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women in comics

  1. Raina Telgemeier’s The Baby-Sitters Club Graphic Novels Are BACK – In Living Color!

    OMG, Claudia's hair!

    My eleven-year-old self is doing somersaults of joy! Fresh off her recent Eisner nomination for Sisters, Raina Telgemeier is also celebrating the re-release of her graphic novel adaptations of The Baby-Sitters Club IN FULL COLOR by Graphix/Scholastic!

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  2. The Cover For DC’s Black Canary #2 Has Us Jazzed About This New Girl Band Comic

    Black Canary #2 hits stands and online retailers July 15th, and Annie Wu's cover is everything. Written by Brenden Fletcher (of Batgirl and Gotham Academy), we have a feeling this is going to be one rockin' comic (sorry). #2 is even going to have a variant cover by Batgirl's Babs Tarr.

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  3. The Mary Sue Interview: Sydney Padua on The Thrilling Adventures of Lovelace and Babbage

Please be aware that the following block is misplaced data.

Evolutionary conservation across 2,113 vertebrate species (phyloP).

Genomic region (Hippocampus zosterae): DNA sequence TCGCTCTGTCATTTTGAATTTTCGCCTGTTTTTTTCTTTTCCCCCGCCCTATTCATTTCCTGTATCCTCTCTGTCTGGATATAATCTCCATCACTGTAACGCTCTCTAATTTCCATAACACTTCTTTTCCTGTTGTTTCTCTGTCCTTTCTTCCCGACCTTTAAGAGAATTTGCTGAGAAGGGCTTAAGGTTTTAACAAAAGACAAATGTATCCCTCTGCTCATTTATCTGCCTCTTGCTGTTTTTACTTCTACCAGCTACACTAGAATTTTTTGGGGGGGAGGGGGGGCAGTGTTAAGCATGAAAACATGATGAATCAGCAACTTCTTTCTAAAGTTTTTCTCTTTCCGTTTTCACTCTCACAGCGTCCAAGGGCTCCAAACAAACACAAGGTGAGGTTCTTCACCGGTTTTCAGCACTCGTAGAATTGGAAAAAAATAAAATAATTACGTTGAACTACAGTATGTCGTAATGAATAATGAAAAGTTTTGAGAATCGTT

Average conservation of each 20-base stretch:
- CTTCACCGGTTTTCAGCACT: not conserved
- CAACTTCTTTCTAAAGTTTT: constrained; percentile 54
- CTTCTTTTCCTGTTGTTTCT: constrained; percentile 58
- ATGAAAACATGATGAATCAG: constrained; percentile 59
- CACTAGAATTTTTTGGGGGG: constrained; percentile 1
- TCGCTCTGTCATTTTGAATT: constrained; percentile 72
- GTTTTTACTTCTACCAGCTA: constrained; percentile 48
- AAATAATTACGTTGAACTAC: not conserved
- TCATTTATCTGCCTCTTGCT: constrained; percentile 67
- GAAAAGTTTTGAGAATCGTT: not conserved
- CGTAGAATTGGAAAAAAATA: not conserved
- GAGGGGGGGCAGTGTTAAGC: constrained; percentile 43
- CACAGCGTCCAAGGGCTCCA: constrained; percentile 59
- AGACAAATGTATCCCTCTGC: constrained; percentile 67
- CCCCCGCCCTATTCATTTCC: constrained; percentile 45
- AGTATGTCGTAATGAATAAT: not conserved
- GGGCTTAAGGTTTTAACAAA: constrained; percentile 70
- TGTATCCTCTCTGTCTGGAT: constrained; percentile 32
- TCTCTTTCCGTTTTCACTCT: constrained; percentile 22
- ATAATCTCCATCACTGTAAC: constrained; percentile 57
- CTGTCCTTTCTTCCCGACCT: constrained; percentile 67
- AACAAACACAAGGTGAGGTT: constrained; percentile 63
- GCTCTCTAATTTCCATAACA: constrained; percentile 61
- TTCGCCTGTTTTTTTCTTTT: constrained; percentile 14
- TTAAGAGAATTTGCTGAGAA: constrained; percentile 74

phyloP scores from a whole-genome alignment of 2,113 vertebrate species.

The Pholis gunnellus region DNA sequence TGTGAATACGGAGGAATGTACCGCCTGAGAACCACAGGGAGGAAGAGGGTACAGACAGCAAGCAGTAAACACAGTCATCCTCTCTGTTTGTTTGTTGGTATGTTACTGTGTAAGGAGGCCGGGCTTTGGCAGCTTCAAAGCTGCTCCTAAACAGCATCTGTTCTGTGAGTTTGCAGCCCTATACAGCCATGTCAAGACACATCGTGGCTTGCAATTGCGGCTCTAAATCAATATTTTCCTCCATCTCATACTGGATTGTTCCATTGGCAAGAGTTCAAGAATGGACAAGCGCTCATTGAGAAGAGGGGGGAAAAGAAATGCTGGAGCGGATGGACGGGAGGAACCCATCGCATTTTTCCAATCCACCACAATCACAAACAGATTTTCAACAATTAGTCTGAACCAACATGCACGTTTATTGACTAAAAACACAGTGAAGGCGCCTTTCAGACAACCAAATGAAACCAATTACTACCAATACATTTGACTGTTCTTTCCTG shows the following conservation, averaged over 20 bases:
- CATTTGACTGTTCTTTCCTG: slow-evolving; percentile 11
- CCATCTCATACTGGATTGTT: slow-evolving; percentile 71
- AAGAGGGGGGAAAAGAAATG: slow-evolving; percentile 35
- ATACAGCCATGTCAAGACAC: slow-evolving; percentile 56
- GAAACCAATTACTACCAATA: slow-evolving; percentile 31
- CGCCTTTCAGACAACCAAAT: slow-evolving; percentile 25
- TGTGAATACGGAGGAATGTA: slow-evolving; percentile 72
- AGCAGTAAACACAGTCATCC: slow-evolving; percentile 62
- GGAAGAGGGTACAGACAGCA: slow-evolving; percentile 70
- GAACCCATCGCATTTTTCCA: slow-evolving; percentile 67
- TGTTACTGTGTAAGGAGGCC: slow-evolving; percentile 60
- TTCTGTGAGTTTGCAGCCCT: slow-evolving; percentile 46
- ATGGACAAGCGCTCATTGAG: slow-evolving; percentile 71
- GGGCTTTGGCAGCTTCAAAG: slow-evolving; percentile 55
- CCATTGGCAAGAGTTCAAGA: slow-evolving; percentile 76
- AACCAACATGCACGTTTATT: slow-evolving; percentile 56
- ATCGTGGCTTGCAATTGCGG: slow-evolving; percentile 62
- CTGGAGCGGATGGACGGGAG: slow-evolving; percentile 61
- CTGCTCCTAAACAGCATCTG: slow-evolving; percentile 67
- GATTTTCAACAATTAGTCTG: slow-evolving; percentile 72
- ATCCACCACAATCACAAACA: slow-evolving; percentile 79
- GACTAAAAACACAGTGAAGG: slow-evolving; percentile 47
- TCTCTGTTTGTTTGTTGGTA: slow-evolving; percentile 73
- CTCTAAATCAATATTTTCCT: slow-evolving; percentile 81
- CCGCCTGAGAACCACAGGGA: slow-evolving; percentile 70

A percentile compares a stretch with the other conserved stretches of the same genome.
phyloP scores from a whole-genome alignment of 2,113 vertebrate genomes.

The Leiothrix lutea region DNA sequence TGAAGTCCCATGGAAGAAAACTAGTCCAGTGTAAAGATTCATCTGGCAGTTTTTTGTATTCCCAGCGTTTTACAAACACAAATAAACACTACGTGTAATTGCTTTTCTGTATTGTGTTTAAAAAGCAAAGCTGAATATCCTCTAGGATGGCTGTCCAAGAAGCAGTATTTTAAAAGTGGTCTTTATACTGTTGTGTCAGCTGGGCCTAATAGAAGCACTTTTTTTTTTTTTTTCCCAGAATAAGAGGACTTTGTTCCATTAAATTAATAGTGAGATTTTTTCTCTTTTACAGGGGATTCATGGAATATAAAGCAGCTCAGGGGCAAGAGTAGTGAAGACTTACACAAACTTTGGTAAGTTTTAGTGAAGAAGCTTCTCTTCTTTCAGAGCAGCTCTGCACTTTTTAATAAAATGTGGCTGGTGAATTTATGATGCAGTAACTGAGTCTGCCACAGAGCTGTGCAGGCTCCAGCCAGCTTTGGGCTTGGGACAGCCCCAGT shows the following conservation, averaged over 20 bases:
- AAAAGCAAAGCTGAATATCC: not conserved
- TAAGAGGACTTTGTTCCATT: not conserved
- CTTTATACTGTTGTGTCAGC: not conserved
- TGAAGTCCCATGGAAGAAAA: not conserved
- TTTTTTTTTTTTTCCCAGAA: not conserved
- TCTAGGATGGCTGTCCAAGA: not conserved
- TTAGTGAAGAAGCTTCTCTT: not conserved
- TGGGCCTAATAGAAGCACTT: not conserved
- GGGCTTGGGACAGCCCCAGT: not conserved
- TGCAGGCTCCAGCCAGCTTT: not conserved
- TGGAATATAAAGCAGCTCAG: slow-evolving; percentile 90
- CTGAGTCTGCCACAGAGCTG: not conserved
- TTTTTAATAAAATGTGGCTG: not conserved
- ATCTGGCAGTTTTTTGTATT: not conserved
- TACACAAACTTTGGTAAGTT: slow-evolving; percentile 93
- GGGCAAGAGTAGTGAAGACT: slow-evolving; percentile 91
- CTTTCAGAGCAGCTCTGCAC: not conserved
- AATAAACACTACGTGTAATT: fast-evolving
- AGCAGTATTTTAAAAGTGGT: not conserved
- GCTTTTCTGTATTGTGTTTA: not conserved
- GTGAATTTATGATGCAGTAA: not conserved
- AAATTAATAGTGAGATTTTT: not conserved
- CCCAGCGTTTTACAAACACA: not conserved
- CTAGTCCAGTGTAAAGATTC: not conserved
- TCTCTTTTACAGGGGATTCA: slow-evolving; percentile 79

The Thrilling Adventures of Lovelace and Babbage: The (Mostly) True Story of the First Computer by Sydney Padua combines Ada Lovelace, Charles Babbage, a steampunk sensibility, and copious footnotes - so it is no surprise that I was immediately transfixed as soon as I discovered the web comic and app several years ago.

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  4. Review: Marvel Comics’ Angela: Asgard’s Assassin #2-5

    Ah, quality, how I’ve missed thee!

    With five issues under its belt and its first arc nearly complete, Angela: Asgard’s Assassin continues to be a standout comic book series on every level in terms of artwork, character, and story.

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  5. How To Fight Like A Girl, Part 3: LadyStar and Fighting For Love